Windows 2012R2

This version is very old now, and should be compared to Windows 7 in terms of age. It is only supported by Microsoft with an extended maintenance package!

Windows 2012R2 AMI Lookup

data "aws_ami" "w2012r2" {
  most_recent = true

  filter {
    name = "name"
    values = ["Windows_Server-2012-R2_RTM-English-64Bit-Base*"]
  }

  filter {
    name   = "architecture"
    values = ["x86_64"]
  }

  filter {
    name   = "state"
    values = ["available"]
  }

  owners = ["801119661308"] # AWS
}

Windows 2012R2 Cloud-Init Troubleshooting

Logs from the Metadata Service can be found in C:\Program Files\Amazon\Ec2ConfigService\Logs\Ec2ConfigLog.txt. You can also find the userdata script in C:\Program Files\Amazon\Ec2ConfigService\Scripts\UserScript.ps1. This can be launched and debugged using PowerShell ISE, which is in the “Start” menu.

Windows 2016

This version is reasonably old now, and should be compared to Windows 8 in terms of age. It is supported until 2022 in “mainline” support.

Windows 2016 AMI Lookup

data "aws_ami" "w2016" {
  most_recent = true

  filter {
    name = "name"
    values = ["Windows_Server-2016-English-Full-Base*"]
  }

  filter {
    name   = "architecture"
    values = ["x86_64"]
  }

  filter {
    name   = "state"
    values = ["available"]
  }

  owners = ["801119661308"] # AWS
}

Windows 2016 Cloud-Init Troubleshooting

The metadata service has moved from Windows 2016 and onwards. Logs are stored in a partially hidden directory tree, so you may need to click in the “Address” bar of the Explorer window and type in part of this path. The path to these files is: C:\ProgramData\Amazon\EC2-Windows\Launch\Log. I say “files” as there are two parts to this file – an “Ec2Launch.log” file which reports on the boot process, and “UserdataExecution.log” which shows the output from the userdata script.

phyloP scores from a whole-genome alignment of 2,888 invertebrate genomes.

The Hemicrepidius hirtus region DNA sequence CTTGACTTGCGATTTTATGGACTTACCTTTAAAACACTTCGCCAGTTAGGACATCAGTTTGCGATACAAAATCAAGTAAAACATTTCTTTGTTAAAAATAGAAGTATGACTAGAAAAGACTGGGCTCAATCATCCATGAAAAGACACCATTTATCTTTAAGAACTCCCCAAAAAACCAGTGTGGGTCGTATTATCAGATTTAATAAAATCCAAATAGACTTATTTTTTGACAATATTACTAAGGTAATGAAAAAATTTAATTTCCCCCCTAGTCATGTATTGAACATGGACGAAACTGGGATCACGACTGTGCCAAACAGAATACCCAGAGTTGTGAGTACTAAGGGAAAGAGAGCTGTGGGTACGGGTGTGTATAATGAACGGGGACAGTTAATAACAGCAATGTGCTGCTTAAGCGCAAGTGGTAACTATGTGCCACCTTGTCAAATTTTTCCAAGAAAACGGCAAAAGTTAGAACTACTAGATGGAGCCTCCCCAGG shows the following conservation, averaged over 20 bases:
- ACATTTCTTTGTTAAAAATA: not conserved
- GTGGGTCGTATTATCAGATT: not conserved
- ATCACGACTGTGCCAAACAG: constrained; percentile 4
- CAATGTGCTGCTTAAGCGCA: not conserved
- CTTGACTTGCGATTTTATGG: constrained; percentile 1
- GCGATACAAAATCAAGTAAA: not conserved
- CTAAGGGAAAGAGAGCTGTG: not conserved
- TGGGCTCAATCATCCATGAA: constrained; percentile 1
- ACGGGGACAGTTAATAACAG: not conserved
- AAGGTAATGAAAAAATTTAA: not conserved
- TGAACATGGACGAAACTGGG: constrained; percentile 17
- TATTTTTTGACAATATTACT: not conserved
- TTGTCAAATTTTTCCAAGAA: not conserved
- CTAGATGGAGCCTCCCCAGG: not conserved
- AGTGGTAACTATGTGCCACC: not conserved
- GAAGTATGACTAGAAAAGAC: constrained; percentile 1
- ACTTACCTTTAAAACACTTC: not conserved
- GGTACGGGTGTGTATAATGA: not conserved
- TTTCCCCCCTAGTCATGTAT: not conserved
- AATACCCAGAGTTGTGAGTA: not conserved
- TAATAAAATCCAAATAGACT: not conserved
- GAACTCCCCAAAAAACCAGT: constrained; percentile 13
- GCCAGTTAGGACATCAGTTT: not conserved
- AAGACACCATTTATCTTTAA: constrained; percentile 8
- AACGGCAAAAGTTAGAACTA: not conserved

Unlike with the Windows 2012R2 version, you can’t get hold of the actual userdata script on the filesystem, you need to browse to a special path in the metadata service (actually, technically, you can do this with any of the metadata services – OpenStack, Azure, and so on) which is: http://169.254.169.254/latest/user-data/

This will contain userdata between a <powershell> and </powershell> pair of tags. This would need to be copied out of this URL and pasted into a new file on your local machine to determine why issues are occurring. Again, I would recommend using PowerShell ISE from the Start Menu to debug your code.

Windows 2019

This version is the most recent released version of Windows Server, and should be compared to Windows 10 in terms of age.

Windows 2019 AMI Lookup

data "aws_ami" "w2019" {
  most_recent = true

  filter {
    name = "name"
    values = ["Windows_Server-2019-English-Full-Base*"]
  }

  filter {
    name   = "architecture"
    values = ["x86_64"]
  }

  filter {
    name   = "state"
    values = ["available"]
  }

  owners = ["801119661308"] # AWS
}

Windows 2019 Cloud-Init Troubleshooting

Functionally, the same as Windows 2016, but to recap, the metadata service has moved from Windows 2016 and onwards. Logs are stored in a partially hidden directory tree, so you may need to click in the “Address” bar of the Explorer window and type in part of this path. The path to these files is: C:\ProgramData\Amazon\EC2-Windows\Launch\Log. I say “files” as there are two parts to this file – an “Ec2Launch.log” file which reports on the boot process, and “UserdataExecution.log” which shows the output from the userdata script.

Unlike with the Windows 2012R2 version, you can’t get hold of the actual userdata script on the filesystem, you need to browse to a special path in the metadata service (actually, technically, you can do this with any of the metadata services – OpenStack, Azure, and so on) which is: http://169.254.169.254/latest/user-data/

This will contain userdata between a <powershell> and </powershell> pair of tags. This would need to be copied out of this URL and pasted into a new file on your local machine to determine why issues are occurring. Again, I would recommend using PowerShell ISE from the Start Menu to debug your code.

Featured image is “Field Notes – Sweet Tooth” by “The Marmot” on Flickr and is released under a CC-BY license.